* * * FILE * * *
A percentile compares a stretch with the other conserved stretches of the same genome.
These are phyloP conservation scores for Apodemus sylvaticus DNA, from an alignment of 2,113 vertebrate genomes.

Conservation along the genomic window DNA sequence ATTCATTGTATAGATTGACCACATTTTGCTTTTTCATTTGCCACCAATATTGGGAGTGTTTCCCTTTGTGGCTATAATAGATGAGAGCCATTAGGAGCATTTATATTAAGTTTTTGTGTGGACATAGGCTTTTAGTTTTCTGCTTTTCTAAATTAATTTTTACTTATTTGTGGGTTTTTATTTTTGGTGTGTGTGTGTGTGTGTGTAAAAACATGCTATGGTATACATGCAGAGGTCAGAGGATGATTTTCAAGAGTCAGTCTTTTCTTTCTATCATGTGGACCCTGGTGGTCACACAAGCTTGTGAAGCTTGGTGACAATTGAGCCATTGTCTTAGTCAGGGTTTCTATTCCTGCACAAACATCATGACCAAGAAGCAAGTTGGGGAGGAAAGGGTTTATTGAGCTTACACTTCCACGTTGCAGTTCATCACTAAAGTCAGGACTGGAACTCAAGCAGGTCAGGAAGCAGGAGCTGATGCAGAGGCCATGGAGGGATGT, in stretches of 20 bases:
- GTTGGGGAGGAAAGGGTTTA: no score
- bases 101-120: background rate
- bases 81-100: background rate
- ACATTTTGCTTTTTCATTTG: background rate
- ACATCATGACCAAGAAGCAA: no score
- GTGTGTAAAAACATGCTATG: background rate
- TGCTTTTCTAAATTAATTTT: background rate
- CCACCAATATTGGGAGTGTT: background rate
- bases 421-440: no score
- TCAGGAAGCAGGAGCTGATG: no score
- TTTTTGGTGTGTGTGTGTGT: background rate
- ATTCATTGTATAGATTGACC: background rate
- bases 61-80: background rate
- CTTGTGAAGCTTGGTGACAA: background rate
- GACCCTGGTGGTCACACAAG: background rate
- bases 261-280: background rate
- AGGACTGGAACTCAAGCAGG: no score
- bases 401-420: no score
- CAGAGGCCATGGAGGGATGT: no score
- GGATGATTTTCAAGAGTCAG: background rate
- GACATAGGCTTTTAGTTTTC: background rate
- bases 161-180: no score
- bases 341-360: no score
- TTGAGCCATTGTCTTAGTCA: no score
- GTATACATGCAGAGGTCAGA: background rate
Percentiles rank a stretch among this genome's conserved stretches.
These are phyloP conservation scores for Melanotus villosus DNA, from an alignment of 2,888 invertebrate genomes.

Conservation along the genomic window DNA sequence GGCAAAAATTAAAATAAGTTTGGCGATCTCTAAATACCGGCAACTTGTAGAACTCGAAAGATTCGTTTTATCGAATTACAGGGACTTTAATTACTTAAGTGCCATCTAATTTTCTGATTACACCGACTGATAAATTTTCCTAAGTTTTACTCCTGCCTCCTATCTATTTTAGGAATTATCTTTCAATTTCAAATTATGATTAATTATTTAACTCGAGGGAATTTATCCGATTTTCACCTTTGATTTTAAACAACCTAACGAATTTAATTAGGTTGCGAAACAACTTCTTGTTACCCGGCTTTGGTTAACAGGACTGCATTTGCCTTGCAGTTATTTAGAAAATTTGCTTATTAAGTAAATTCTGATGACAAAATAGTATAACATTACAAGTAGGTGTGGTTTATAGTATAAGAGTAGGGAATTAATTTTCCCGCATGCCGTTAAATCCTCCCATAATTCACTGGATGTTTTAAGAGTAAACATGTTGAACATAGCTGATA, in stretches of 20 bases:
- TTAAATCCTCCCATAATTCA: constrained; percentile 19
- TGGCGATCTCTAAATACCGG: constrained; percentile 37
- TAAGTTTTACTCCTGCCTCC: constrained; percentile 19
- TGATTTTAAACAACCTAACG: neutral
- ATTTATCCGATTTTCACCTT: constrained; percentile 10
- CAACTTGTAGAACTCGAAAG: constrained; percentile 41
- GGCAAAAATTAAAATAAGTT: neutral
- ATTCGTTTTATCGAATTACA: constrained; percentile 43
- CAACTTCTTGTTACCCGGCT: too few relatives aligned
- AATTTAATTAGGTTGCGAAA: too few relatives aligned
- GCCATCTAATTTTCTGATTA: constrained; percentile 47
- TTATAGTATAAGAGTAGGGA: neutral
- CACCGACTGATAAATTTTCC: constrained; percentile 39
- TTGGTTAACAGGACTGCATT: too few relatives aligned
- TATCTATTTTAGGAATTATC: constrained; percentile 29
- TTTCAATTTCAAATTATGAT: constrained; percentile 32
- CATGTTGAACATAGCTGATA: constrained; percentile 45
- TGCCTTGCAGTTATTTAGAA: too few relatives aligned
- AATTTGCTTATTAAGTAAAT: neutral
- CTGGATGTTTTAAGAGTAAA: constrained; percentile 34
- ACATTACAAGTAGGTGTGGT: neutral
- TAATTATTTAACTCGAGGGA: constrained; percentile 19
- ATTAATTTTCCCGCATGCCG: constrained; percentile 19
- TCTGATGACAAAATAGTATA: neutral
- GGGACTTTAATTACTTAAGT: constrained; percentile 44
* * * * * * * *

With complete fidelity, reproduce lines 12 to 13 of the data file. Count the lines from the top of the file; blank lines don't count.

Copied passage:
- bases 421-440: no score
- TCAGGAAGCAGGAGCTGATG: no score